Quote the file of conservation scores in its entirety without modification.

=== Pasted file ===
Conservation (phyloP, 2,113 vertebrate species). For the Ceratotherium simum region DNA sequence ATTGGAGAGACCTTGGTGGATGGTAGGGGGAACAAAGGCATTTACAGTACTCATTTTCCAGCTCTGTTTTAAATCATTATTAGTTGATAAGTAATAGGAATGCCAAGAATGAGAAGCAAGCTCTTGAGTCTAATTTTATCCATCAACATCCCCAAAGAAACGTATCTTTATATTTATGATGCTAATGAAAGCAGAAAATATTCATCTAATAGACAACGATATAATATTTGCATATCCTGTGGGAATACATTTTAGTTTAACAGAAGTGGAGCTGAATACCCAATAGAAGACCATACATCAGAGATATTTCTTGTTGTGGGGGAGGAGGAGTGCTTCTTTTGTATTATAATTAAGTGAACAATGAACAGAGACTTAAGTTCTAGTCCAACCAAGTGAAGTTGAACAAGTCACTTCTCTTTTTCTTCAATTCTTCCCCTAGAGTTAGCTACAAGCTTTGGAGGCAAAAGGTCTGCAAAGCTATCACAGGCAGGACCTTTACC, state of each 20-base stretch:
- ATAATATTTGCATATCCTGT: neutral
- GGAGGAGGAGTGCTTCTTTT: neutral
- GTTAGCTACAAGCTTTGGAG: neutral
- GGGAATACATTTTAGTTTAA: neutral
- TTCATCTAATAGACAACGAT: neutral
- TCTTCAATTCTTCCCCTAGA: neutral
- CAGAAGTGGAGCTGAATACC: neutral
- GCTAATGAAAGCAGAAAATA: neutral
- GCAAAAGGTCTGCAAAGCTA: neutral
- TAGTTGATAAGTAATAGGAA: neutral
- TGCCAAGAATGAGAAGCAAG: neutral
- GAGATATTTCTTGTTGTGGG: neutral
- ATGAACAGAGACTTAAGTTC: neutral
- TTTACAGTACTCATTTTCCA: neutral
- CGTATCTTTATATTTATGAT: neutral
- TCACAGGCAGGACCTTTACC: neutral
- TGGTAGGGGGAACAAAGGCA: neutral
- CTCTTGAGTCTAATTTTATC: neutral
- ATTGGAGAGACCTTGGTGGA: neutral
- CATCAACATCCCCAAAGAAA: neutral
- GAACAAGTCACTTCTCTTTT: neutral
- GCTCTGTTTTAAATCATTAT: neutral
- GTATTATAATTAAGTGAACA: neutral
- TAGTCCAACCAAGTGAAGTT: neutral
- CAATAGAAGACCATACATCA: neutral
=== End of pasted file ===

Conservation (phyloP, 2,113 vertebrate species). For the Ceratotherium simum region DNA sequence ATTGGAGAGACCTTGGTGGATGGTAGGGGGAACAAAGGCATTTACAGTACTCATTTTCCAGCTCTGTTTTAAATCATTATTAGTTGATAAGTAATAGGAATGCCAAGAATGAGAAGCAAGCTCTTGAGTCTAATTTTATCCATCAACATCCCCAAAGAAACGTATCTTTATATTTATGATGCTAATGAAAGCAGAAAATATTCATCTAATAGACAACGATATAATATTTGCATATCCTGTGGGAATACATTTTAGTTTAACAGAAGTGGAGCTGAATACCCAATAGAAGACCATACATCAGAGATATTTCTTGTTGTGGGGGAGGAGGAGTGCTTCTTTTGTATTATAATTAAGTGAACAATGAACAGAGACTTAAGTTCTAGTCCAACCAAGTGAAGTTGAACAAGTCACTTCTCTTTTTCTTCAATTCTTCCCCTAGAGTTAGCTACAAGCTTTGGAGGCAAAAGGTCTGCAAAGCTATCACAGGCAGGACCTTTACC, state of each 20-base stretch:
- ATAATATTTGCATATCCTGT: neutral
- GGAGGAGGAGTGCTTCTTTT: neutral
- GTTAGCTACAAGCTTTGGAG: neutral
- GGGAATACATTTTAGTTTAA: neutral
- TTCATCTAATAGACAACGAT: neutral
- TCTTCAATTCTTCCCCTAGA: neutral
- CAGAAGTGGAGCTGAATACC: neutral
- GCTAATGAAAGCAGAAAATA: neutral
- GCAAAAGGTCTGCAAAGCTA: neutral
- TAGTTGATAAGTAATAGGAA: neutral
- TGCCAAGAATGAGAAGCAAG: neutral
- GAGATATTTCTTGTTGTGGG: neutral
- ATGAACAGAGACTTAAGTTC: neutral
- TTTACAGTACTCATTTTCCA: neutral
- CGTATCTTTATATTTATGAT: neutral
- TCACAGGCAGGACCTTTACC: neutral
- TGGTAGGGGGAACAAAGGCA: neutral
- CTCTTGAGTCTAATTTTATC: neutral
- ATTGGAGAGACCTTGGTGGA: neutral
- CATCAACATCCCCAAAGAAA: neutral
- GAACAAGTCACTTCTCTTTT: neutral
- GCTCTGTTTTAAATCATTAT: neutral
- GTATTATAATTAAGTGAACA: neutral
- TAGTCCAACCAAGTGAAGTT: neutral
- CAATAGAAGACCATACATCA: neutral